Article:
Saturday, October 23, 2010

Clue Technique -- Discredit Your Witness

In an earlier post, we discussed how the magical JK Rowling uses diversion to masterly distract the reader from any clues which she lays. She employs several techniques for drawing our attention away from these tidbits, which we can utilize in our own stories. In this post, we'll look at one.

One way you can hide a clue is to make the person who reveals it look like a complete idiot. For JKR, Trelawney and Luna seem to be the biggest target for hiding these sly nuggets. They simply spout so much nonsense, each in her own way, that you don’t expect them to ever get anything right. Fudge is a similar character. So, once a character has been discredited, he or she becomes a prime candidate for laying an important clue.

Of course, what Trelawney’s most famous for are her two “true” prophecies--the one that led Voldemort to Harry on that fateful Halloween, and the one about Wormtail returning to his master--but she also makes an accurate prediction in Harry’s very first lesson:

     "My dear," Professor Trelawney's huge eyes opened dramatically, "You have the Grim."
     "The what?" said Harry.
     He could tell that he wasn't the only one who didn't understand; Dean Thomas shrugged at him and Lavender Brown looked puzzled, but nearly everybody else clapped their hands to their mouths in horror.
     "The Grim, my dear, the Grim!" cried Professor Trelawney, who looked shocked that Harry hadn't understood. "The giant, spectral dog that haunts churchyards! My dear boy, it is an omen -- the worst omen -- of death!"
     Harry's stomach lurched. That dog on the cover of Death Omens in Flourish and Blotts -- the dog in the shadows of Magnolia Crescent...
 (p. 107, PoA)

Trelawney is presented as a charlatan, McGonagall discredits her entirely and tells Harry she’s predicted a death every year, and the reader knows quite well Harry’s not going to die in book 3 of a 7-book series (which JKR had already announced). So, who would pay attention to the very real clue that death is attached to the Grim? It’s not Harry’s death that’s being foretold, however, it’s the dog’s’s Sirius’. The Grim, Sirius’ animagus alter-ego, finally catches up to him at the end of OotP.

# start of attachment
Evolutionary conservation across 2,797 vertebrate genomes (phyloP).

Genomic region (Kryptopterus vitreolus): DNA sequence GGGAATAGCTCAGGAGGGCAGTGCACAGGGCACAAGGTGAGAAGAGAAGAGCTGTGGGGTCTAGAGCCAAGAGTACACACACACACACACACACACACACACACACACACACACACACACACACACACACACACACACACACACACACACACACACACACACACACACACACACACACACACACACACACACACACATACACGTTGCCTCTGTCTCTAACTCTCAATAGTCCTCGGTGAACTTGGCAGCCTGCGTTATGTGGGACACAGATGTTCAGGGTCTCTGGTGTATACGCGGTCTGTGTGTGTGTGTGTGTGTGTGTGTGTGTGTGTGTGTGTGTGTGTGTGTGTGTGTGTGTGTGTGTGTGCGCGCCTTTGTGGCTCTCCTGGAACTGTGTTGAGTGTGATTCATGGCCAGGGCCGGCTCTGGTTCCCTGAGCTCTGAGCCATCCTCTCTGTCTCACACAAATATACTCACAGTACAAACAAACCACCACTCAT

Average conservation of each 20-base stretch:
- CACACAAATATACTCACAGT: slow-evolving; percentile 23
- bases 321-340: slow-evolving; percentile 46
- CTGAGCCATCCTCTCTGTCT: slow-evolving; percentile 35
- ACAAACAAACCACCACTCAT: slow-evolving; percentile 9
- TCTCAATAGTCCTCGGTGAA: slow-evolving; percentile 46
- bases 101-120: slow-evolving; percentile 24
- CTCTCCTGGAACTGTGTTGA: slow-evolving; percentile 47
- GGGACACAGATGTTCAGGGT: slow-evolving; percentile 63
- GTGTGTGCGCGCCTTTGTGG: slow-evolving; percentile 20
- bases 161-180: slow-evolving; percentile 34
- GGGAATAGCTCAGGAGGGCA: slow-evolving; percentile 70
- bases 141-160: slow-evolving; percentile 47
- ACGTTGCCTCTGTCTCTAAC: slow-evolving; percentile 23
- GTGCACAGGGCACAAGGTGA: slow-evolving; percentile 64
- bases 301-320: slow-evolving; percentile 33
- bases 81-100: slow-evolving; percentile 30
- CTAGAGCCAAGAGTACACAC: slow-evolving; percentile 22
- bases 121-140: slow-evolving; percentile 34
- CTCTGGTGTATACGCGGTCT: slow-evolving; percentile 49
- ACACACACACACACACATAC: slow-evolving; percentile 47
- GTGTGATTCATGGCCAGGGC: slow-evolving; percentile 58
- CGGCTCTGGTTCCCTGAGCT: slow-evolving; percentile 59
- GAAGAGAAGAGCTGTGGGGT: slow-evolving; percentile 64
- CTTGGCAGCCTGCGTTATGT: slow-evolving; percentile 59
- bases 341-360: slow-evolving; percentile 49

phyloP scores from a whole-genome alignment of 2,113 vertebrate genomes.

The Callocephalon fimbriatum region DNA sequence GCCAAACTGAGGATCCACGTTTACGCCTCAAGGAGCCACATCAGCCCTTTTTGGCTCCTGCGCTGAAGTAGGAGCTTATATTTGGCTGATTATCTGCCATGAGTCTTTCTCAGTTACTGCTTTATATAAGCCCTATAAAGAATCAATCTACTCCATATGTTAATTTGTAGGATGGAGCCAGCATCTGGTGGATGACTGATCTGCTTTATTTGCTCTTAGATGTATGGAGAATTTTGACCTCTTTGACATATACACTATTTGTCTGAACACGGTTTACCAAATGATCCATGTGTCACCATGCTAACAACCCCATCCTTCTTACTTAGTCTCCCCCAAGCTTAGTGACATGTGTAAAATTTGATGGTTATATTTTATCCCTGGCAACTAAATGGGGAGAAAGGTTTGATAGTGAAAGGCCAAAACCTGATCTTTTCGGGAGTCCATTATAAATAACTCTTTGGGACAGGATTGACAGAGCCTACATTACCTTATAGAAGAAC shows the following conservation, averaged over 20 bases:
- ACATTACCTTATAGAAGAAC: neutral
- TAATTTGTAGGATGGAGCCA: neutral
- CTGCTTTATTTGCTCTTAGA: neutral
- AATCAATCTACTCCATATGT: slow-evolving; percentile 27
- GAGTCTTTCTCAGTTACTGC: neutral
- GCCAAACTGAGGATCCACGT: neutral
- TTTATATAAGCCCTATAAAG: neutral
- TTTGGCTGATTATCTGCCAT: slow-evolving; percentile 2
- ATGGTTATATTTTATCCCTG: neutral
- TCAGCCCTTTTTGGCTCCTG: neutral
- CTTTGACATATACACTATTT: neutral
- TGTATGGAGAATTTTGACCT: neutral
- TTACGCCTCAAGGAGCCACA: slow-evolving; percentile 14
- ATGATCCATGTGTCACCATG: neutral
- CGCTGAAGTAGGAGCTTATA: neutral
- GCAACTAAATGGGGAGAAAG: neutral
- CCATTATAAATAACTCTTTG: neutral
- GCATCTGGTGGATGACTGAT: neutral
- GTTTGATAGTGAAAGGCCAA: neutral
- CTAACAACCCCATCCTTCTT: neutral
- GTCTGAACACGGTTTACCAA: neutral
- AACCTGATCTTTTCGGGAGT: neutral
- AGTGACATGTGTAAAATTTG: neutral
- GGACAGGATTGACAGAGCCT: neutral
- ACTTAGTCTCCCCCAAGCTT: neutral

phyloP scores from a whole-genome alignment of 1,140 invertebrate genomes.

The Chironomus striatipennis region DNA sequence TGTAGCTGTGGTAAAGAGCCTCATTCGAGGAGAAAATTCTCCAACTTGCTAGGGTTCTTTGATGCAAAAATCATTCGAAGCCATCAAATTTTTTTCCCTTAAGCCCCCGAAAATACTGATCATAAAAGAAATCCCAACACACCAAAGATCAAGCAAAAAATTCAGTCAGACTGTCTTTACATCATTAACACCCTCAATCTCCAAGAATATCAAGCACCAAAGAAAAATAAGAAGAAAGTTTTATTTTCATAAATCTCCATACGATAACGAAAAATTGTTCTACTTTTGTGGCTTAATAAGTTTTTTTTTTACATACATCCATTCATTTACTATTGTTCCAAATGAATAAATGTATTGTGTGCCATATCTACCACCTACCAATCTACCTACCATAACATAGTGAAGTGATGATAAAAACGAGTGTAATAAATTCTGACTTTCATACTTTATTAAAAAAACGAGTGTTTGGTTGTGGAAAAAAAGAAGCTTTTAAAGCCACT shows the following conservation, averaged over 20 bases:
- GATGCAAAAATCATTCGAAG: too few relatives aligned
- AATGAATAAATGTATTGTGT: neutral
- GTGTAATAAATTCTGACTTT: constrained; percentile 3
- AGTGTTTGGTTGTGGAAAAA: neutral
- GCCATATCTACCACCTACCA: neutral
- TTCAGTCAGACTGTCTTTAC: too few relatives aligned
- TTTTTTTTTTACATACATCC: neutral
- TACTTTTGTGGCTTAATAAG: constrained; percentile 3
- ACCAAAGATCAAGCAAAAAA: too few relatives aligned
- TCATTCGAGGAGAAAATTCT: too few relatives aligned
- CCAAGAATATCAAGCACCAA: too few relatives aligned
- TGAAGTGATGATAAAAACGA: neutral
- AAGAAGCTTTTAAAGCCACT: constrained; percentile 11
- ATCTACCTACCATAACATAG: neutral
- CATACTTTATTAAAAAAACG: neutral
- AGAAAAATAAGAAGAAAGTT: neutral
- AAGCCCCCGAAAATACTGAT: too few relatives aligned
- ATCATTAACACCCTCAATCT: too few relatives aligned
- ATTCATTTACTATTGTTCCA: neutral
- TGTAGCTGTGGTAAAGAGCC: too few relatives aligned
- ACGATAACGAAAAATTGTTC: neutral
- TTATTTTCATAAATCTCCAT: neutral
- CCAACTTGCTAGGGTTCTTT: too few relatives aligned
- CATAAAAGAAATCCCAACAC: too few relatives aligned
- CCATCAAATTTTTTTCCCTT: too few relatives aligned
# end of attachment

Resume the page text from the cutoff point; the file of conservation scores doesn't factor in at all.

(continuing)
Taking Trelawney seriously is one thing...but Luna...? Still I think Luna was on to something big. From her (or her father’s) accusations that “Fudge’s dearest ambition is to seize control of the goblin gold supply” (p. 174, OotP Bloomsbury), to Scrimgeour being a vampire (p. 294, HBP, Bloomsbury), to the Aurors as part of the Roftang Conspiracy to “bring down the Ministry of Magic using a combination of Dark magic and gum disease” (p. 299, HBP, Bloomsbury), she seemed to be hitting rather hard that something was rotten within the ministry and a battle for power was imminent. In Deathly Hallows, one of the first things to happen was the fall of the Ministry, toppled from within.

So, if you’ve done the work to create an outlandish character, utilize one of JKR’s techniques and put the character to extra work by giving her an outlandish clue to hide that the reader will never suspect. Make sure she truly does spout nonsense most of the time, or the reader will catch onto you and start taking your character seriously. Remember, it’s always sleight-of-hand, distraction, that you’re going for.

Do you have a clue you need to plant which would be great coming out of the mouth of a character your writer won't take seriously?  If so, please share in the comment trail!

This article is part of the Sleight of Hand series with tags of  Mystery Plotting and Clues.

Picture credits: Prof. Trelawney, Luna Lovegood

Tuesday, October 19, 2010

Will JK Rowling Revisit Harry's World?

Could JK Rowling be writing another Harry Potter story?

I was initially very dubious of any claims that JKR would revisit Harry's world.  She seemed rather firm at the end of Deathly Hallows that she would not return.  That's what the whole Epilogue was about:  Here's the whole clan 19 years later because this story is final.  Done.

Over a couple of weeks ago, when JKR's interview with Oprah aired, the Internet buzzed with the possibility that she would do another Harry Potter book.  All the hoopla was based on the following response to Oprah's prompt, "But you know what happens ever after":